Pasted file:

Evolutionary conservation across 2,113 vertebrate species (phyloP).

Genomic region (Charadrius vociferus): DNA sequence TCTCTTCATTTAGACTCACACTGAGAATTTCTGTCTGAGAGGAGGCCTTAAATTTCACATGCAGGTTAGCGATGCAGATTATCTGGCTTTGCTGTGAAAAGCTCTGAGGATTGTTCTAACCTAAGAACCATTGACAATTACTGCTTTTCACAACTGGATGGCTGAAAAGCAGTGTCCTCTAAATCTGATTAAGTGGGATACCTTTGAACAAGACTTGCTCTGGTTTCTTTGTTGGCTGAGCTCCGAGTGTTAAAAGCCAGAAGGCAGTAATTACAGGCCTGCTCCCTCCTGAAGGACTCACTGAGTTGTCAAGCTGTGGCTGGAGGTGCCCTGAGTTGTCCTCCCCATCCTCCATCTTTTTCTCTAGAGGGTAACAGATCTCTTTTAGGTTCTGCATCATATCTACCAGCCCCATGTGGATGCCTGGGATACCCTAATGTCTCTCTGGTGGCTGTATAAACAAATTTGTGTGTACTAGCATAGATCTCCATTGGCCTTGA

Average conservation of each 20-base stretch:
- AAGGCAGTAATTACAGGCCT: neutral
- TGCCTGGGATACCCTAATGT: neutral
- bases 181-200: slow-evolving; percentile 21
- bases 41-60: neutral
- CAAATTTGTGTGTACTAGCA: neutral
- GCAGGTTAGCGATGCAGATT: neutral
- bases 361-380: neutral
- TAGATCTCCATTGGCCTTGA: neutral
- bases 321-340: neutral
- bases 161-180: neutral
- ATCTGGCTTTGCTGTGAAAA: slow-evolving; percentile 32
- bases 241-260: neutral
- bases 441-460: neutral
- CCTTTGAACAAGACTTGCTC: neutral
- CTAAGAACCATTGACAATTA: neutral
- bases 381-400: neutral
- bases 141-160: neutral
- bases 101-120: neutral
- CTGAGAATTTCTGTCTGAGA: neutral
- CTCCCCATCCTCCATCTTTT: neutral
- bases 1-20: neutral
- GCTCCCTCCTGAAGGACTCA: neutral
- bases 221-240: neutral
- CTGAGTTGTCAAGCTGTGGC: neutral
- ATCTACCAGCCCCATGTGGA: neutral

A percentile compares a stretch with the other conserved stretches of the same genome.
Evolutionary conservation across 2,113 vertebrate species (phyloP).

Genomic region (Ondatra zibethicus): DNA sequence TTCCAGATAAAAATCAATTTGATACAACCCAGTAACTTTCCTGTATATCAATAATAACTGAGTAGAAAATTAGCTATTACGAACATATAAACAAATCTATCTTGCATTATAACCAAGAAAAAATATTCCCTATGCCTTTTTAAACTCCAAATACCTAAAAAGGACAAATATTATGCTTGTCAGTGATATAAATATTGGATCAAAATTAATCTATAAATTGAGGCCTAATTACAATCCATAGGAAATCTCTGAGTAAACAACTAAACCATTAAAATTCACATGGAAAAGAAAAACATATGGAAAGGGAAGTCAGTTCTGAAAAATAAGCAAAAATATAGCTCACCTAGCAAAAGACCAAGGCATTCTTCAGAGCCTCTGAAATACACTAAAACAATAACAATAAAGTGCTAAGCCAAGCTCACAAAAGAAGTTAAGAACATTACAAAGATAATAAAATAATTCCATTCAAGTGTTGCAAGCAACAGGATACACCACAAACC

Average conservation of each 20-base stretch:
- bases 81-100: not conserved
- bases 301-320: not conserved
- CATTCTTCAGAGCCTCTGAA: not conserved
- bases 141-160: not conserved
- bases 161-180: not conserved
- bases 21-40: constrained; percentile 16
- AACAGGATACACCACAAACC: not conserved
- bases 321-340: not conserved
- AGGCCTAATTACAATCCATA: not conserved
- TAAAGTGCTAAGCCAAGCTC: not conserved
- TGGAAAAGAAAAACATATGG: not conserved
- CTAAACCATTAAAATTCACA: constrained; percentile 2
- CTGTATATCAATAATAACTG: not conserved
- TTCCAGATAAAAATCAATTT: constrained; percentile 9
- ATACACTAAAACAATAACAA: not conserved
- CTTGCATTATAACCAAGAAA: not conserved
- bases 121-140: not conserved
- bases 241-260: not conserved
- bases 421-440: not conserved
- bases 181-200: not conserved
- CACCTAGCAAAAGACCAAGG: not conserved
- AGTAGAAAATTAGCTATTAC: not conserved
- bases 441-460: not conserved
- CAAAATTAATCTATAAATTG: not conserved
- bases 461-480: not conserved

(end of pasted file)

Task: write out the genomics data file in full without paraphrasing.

Evolutionary conservation across 2,113 vertebrate species (phyloP).

Genomic region (Charadrius vociferus): DNA sequence TCTCTTCATTTAGACTCACACTGAGAATTTCTGTCTGAGAGGAGGCCTTAAATTTCACATGCAGGTTAGCGATGCAGATTATCTGGCTTTGCTGTGAAAAGCTCTGAGGATTGTTCTAACCTAAGAACCATTGACAATTACTGCTTTTCACAACTGGATGGCTGAAAAGCAGTGTCCTCTAAATCTGATTAAGTGGGATACCTTTGAACAAGACTTGCTCTGGTTTCTTTGTTGGCTGAGCTCCGAGTGTTAAAAGCCAGAAGGCAGTAATTACAGGCCTGCTCCCTCCTGAAGGACTCACTGAGTTGTCAAGCTGTGGCTGGAGGTGCCCTGAGTTGTCCTCCCCATCCTCCATCTTTTTCTCTAGAGGGTAACAGATCTCTTTTAGGTTCTGCATCATATCTACCAGCCCCATGTGGATGCCTGGGATACCCTAATGTCTCTCTGGTGGCTGTATAAACAAATTTGTGTGTACTAGCATAGATCTCCATTGGCCTTGA

Average conservation of each 20-base stretch:
- AAGGCAGTAATTACAGGCCT: neutral
- TGCCTGGGATACCCTAATGT: neutral
- bases 181-200: slow-evolving; percentile 21
- bases 41-60: neutral
- CAAATTTGTGTGTACTAGCA: neutral
- GCAGGTTAGCGATGCAGATT: neutral
- bases 361-380: neutral
- TAGATCTCCATTGGCCTTGA: neutral
- bases 321-340: neutral
- bases 161-180: neutral
- ATCTGGCTTTGCTGTGAAAA: slow-evolving; percentile 32
- bases 241-260: neutral
- bases 441-460: neutral
- CCTTTGAACAAGACTTGCTC: neutral
- CTAAGAACCATTGACAATTA: neutral
- bases 381-400: neutral
- bases 141-160: neutral
- bases 101-120: neutral
- CTGAGAATTTCTGTCTGAGA: neutral
- CTCCCCATCCTCCATCTTTT: neutral
- bases 1-20: neutral
- GCTCCCTCCTGAAGGACTCA: neutral
- bases 221-240: neutral
- CTGAGTTGTCAAGCTGTGGC: neutral
- ATCTACCAGCCCCATGTGGA: neutral

A percentile compares a stretch with the other conserved stretches of the same genome.
Evolutionary conservation across 2,113 vertebrate species (phyloP).

Genomic region (Ondatra zibethicus): DNA sequence TTCCAGATAAAAATCAATTTGATACAACCCAGTAACTTTCCTGTATATCAATAATAACTGAGTAGAAAATTAGCTATTACGAACATATAAACAAATCTATCTTGCATTATAACCAAGAAAAAATATTCCCTATGCCTTTTTAAACTCCAAATACCTAAAAAGGACAAATATTATGCTTGTCAGTGATATAAATATTGGATCAAAATTAATCTATAAATTGAGGCCTAATTACAATCCATAGGAAATCTCTGAGTAAACAACTAAACCATTAAAATTCACATGGAAAAGAAAAACATATGGAAAGGGAAGTCAGTTCTGAAAAATAAGCAAAAATATAGCTCACCTAGCAAAAGACCAAGGCATTCTTCAGAGCCTCTGAAATACACTAAAACAATAACAATAAAGTGCTAAGCCAAGCTCACAAAAGAAGTTAAGAACATTACAAAGATAATAAAATAATTCCATTCAAGTGTTGCAAGCAACAGGATACACCACAAACC

Average conservation of each 20-base stretch:
- bases 81-100: not conserved
- bases 301-320: not conserved
- CATTCTTCAGAGCCTCTGAA: not conserved
- bases 141-160: not conserved
- bases 161-180: not conserved
- bases 21-40: constrained; percentile 16
- AACAGGATACACCACAAACC: not conserved
- bases 321-340: not conserved
- AGGCCTAATTACAATCCATA: not conserved
- TAAAGTGCTAAGCCAAGCTC: not conserved
- TGGAAAAGAAAAACATATGG: not conserved
- CTAAACCATTAAAATTCACA: constrained; percentile 2
- CTGTATATCAATAATAACTG: not conserved
- TTCCAGATAAAAATCAATTT: constrained; percentile 9
- ATACACTAAAACAATAACAA: not conserved
- CTTGCATTATAACCAAGAAA: not conserved
- bases 121-140: not conserved
- bases 241-260: not conserved
- bases 421-440: not conserved
- bases 181-200: not conserved
- CACCTAGCAAAAGACCAAGG: not conserved
- AGTAGAAAATTAGCTATTAC: not conserved
- bases 441-460: not conserved
- CAAAATTAATCTATAAATTG: not conserved
- bases 461-480: not conserved